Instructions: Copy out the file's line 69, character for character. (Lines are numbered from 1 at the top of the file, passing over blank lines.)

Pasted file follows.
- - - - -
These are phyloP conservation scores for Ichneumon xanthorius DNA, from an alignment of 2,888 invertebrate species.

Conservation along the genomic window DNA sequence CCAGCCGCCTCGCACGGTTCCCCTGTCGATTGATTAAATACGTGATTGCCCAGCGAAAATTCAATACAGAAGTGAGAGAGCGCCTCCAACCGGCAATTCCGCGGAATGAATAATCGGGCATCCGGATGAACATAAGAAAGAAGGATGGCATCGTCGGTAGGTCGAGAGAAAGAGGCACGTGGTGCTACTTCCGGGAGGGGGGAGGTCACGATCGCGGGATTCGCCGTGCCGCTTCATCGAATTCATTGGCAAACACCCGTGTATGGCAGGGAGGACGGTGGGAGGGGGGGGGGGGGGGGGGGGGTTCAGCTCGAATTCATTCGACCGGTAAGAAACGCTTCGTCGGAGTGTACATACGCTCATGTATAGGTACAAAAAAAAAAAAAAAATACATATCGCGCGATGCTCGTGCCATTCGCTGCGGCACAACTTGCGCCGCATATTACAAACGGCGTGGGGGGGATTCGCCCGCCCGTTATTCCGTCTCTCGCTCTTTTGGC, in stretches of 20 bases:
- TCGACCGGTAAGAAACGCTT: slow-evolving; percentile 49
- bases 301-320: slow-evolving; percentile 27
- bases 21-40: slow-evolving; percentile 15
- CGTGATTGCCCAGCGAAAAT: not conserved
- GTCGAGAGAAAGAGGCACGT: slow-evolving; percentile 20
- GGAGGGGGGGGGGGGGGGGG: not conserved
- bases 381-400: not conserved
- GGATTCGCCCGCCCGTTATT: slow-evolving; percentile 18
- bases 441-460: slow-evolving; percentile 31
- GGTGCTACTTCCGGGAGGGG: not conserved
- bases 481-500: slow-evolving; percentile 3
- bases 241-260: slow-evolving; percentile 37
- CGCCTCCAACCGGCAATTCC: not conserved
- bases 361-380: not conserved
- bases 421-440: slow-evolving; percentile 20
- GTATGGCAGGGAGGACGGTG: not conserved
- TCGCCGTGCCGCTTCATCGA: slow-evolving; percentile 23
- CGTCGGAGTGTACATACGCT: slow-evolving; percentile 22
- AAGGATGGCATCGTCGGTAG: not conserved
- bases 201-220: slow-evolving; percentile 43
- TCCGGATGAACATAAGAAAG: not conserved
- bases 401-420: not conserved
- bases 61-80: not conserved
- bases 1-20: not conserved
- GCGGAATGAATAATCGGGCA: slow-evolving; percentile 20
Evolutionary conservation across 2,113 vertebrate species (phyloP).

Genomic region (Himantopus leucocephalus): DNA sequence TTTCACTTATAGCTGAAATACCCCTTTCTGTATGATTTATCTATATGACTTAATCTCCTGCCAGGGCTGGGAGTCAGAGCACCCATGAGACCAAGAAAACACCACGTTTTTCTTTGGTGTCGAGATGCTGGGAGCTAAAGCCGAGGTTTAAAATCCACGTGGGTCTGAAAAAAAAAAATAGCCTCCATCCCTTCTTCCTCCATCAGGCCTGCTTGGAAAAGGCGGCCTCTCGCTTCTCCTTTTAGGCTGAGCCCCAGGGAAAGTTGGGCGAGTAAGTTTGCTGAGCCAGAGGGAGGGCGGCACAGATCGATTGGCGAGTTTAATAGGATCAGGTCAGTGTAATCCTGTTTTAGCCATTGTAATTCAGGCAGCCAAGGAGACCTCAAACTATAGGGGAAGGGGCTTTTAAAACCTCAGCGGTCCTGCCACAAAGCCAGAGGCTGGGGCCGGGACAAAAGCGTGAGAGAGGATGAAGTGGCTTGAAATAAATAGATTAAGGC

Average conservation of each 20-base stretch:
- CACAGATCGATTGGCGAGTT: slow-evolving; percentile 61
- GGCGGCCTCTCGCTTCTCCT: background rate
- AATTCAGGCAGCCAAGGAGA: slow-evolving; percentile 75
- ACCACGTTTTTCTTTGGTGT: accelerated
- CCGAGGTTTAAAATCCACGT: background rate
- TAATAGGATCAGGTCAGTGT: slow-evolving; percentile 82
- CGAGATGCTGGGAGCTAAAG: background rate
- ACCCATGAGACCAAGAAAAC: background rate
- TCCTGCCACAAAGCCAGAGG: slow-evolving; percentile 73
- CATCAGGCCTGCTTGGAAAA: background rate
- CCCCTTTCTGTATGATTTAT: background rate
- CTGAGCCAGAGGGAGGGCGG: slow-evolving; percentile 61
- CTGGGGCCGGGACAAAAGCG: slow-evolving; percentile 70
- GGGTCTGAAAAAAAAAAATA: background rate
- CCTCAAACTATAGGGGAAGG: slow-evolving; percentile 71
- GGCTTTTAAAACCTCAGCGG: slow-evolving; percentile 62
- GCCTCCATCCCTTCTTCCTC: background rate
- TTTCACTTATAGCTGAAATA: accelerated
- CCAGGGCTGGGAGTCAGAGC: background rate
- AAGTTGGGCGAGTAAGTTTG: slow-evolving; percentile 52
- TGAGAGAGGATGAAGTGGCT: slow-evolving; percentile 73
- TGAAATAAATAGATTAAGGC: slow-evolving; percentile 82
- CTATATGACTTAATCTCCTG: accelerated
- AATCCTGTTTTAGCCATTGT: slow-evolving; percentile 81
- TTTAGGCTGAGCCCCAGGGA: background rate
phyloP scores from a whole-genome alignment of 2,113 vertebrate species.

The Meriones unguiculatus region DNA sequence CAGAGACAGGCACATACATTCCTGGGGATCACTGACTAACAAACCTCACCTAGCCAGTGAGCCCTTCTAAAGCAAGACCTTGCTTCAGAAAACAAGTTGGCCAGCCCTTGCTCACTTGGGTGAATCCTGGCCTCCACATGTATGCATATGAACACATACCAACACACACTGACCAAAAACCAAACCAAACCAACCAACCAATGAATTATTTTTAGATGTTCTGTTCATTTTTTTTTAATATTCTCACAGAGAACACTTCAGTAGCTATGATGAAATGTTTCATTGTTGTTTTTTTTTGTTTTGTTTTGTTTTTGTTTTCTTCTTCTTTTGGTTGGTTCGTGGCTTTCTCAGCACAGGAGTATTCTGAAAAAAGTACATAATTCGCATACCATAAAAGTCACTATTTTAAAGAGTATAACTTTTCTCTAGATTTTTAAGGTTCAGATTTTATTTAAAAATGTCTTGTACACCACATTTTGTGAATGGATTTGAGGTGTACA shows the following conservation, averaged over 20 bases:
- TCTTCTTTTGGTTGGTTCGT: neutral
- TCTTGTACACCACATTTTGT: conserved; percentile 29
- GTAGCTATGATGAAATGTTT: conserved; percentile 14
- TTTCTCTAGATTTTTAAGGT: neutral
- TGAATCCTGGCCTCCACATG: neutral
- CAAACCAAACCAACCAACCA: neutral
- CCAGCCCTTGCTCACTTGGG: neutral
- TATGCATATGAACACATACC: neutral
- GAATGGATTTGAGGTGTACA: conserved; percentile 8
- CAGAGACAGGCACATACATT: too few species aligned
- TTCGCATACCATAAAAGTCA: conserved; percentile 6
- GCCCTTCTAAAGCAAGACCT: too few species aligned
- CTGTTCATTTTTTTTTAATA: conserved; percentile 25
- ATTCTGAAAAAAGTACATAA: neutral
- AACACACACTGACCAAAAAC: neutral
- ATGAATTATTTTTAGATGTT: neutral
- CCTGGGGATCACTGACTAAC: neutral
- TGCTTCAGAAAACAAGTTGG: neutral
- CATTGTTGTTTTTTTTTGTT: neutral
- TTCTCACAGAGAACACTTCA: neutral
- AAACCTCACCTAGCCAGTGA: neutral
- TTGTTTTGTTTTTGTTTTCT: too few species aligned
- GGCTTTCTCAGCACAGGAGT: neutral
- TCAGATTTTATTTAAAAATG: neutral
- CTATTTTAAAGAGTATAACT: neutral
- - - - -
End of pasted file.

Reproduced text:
- GCCCTTCTAAAGCAAGACCT: too few species aligned